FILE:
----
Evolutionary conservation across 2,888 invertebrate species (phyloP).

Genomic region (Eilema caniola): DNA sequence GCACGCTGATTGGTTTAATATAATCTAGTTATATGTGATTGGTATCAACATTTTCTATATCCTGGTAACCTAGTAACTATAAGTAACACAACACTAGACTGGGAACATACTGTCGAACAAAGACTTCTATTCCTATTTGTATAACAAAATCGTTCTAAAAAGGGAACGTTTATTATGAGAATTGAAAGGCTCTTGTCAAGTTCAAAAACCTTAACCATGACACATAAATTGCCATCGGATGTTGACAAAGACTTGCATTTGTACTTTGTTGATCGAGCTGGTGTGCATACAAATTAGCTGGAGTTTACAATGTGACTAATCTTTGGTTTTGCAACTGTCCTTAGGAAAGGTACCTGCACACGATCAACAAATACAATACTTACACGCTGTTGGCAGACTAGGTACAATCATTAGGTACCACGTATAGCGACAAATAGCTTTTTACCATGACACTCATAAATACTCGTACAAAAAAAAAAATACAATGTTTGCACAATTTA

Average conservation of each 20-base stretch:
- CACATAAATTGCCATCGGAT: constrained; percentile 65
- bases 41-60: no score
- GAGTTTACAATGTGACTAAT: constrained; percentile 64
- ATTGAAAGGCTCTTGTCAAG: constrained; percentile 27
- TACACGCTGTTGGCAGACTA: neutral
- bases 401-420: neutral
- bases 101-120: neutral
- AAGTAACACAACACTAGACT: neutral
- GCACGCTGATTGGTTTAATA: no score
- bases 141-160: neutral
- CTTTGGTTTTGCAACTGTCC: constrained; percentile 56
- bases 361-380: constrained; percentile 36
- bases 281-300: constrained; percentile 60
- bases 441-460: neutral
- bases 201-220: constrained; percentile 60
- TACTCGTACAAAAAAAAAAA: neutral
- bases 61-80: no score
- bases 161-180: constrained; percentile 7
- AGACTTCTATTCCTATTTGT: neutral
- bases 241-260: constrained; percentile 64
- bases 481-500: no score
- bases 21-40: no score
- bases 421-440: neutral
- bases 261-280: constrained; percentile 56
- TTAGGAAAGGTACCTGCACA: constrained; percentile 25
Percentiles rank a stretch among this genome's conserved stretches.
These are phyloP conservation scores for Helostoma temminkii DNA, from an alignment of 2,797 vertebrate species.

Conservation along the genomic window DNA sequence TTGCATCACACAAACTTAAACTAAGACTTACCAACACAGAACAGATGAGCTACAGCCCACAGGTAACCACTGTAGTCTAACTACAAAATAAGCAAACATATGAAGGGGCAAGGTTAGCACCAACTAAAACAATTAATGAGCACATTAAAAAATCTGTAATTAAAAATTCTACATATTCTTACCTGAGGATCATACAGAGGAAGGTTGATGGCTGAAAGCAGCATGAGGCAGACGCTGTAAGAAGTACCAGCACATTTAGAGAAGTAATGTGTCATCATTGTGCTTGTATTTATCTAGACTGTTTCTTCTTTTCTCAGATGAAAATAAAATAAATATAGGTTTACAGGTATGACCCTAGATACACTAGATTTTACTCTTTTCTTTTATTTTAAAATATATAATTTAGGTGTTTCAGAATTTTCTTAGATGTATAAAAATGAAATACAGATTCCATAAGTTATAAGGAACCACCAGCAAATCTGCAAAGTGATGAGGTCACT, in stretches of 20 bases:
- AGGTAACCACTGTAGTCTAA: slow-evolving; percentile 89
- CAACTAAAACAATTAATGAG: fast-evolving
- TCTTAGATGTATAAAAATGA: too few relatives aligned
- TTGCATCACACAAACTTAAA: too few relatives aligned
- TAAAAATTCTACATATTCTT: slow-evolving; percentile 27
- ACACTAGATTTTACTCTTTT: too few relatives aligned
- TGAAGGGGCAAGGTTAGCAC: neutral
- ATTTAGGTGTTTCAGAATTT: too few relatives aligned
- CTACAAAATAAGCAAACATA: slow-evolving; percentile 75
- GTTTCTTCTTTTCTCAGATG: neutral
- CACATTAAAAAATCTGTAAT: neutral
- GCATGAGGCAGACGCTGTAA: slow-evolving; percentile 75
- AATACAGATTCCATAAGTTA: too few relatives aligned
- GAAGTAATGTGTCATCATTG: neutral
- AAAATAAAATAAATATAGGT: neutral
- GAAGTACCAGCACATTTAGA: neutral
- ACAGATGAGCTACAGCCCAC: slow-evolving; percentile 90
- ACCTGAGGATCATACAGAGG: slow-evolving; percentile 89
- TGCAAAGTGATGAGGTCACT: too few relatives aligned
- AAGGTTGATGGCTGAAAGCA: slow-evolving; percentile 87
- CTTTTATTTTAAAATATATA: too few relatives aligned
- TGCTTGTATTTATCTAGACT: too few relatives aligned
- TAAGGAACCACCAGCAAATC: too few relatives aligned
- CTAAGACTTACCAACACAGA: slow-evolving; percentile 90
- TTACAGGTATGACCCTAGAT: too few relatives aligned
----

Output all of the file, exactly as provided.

Evolutionary conservation across 2,888 invertebrate species (phyloP).

Genomic region (Eilema caniola): DNA sequence GCACGCTGATTGGTTTAATATAATCTAGTTATATGTGATTGGTATCAACATTTTCTATATCCTGGTAACCTAGTAACTATAAGTAACACAACACTAGACTGGGAACATACTGTCGAACAAAGACTTCTATTCCTATTTGTATAACAAAATCGTTCTAAAAAGGGAACGTTTATTATGAGAATTGAAAGGCTCTTGTCAAGTTCAAAAACCTTAACCATGACACATAAATTGCCATCGGATGTTGACAAAGACTTGCATTTGTACTTTGTTGATCGAGCTGGTGTGCATACAAATTAGCTGGAGTTTACAATGTGACTAATCTTTGGTTTTGCAACTGTCCTTAGGAAAGGTACCTGCACACGATCAACAAATACAATACTTACACGCTGTTGGCAGACTAGGTACAATCATTAGGTACCACGTATAGCGACAAATAGCTTTTTACCATGACACTCATAAATACTCGTACAAAAAAAAAAATACAATGTTTGCACAATTTA

Average conservation of each 20-base stretch:
- CACATAAATTGCCATCGGAT: constrained; percentile 65
- bases 41-60: no score
- GAGTTTACAATGTGACTAAT: constrained; percentile 64
- ATTGAAAGGCTCTTGTCAAG: constrained; percentile 27
- TACACGCTGTTGGCAGACTA: neutral
- bases 401-420: neutral
- bases 101-120: neutral
- AAGTAACACAACACTAGACT: neutral
- GCACGCTGATTGGTTTAATA: no score
- bases 141-160: neutral
- CTTTGGTTTTGCAACTGTCC: constrained; percentile 56
- bases 361-380: constrained; percentile 36
- bases 281-300: constrained; percentile 60
- bases 441-460: neutral
- bases 201-220: constrained; percentile 60
- TACTCGTACAAAAAAAAAAA: neutral
- bases 61-80: no score
- bases 161-180: constrained; percentile 7
- AGACTTCTATTCCTATTTGT: neutral
- bases 241-260: constrained; percentile 64
- bases 481-500: no score
- bases 21-40: no score
- bases 421-440: neutral
- bases 261-280: constrained; percentile 56
- TTAGGAAAGGTACCTGCACA: constrained; percentile 25
Percentiles rank a stretch among this genome's conserved stretches.
These are phyloP conservation scores for Helostoma temminkii DNA, from an alignment of 2,797 vertebrate species.

Conservation along the genomic window DNA sequence TTGCATCACACAAACTTAAACTAAGACTTACCAACACAGAACAGATGAGCTACAGCCCACAGGTAACCACTGTAGTCTAACTACAAAATAAGCAAACATATGAAGGGGCAAGGTTAGCACCAACTAAAACAATTAATGAGCACATTAAAAAATCTGTAATTAAAAATTCTACATATTCTTACCTGAGGATCATACAGAGGAAGGTTGATGGCTGAAAGCAGCATGAGGCAGACGCTGTAAGAAGTACCAGCACATTTAGAGAAGTAATGTGTCATCATTGTGCTTGTATTTATCTAGACTGTTTCTTCTTTTCTCAGATGAAAATAAAATAAATATAGGTTTACAGGTATGACCCTAGATACACTAGATTTTACTCTTTTCTTTTATTTTAAAATATATAATTTAGGTGTTTCAGAATTTTCTTAGATGTATAAAAATGAAATACAGATTCCATAAGTTATAAGGAACCACCAGCAAATCTGCAAAGTGATGAGGTCACT, in stretches of 20 bases:
- AGGTAACCACTGTAGTCTAA: slow-evolving; percentile 89
- CAACTAAAACAATTAATGAG: fast-evolving
- TCTTAGATGTATAAAAATGA: too few relatives aligned
- TTGCATCACACAAACTTAAA: too few relatives aligned
- TAAAAATTCTACATATTCTT: slow-evolving; percentile 27
- ACACTAGATTTTACTCTTTT: too few relatives aligned
- TGAAGGGGCAAGGTTAGCAC: neutral
- ATTTAGGTGTTTCAGAATTT: too few relatives aligned
- CTACAAAATAAGCAAACATA: slow-evolving; percentile 75
- GTTTCTTCTTTTCTCAGATG: neutral
- CACATTAAAAAATCTGTAAT: neutral
- GCATGAGGCAGACGCTGTAA: slow-evolving; percentile 75
- AATACAGATTCCATAAGTTA: too few relatives aligned
- GAAGTAATGTGTCATCATTG: neutral
- AAAATAAAATAAATATAGGT: neutral
- GAAGTACCAGCACATTTAGA: neutral
- ACAGATGAGCTACAGCCCAC: slow-evolving; percentile 90
- ACCTGAGGATCATACAGAGG: slow-evolving; percentile 89
- TGCAAAGTGATGAGGTCACT: too few relatives aligned
- AAGGTTGATGGCTGAAAGCA: slow-evolving; percentile 87
- CTTTTATTTTAAAATATATA: too few relatives aligned
- TGCTTGTATTTATCTAGACT: too few relatives aligned
- TAAGGAACCACCAGCAAATC: too few relatives aligned
- CTAAGACTTACCAACACAGA: slow-evolving; percentile 90
- TTACAGGTATGACCCTAGAT: too few relatives aligned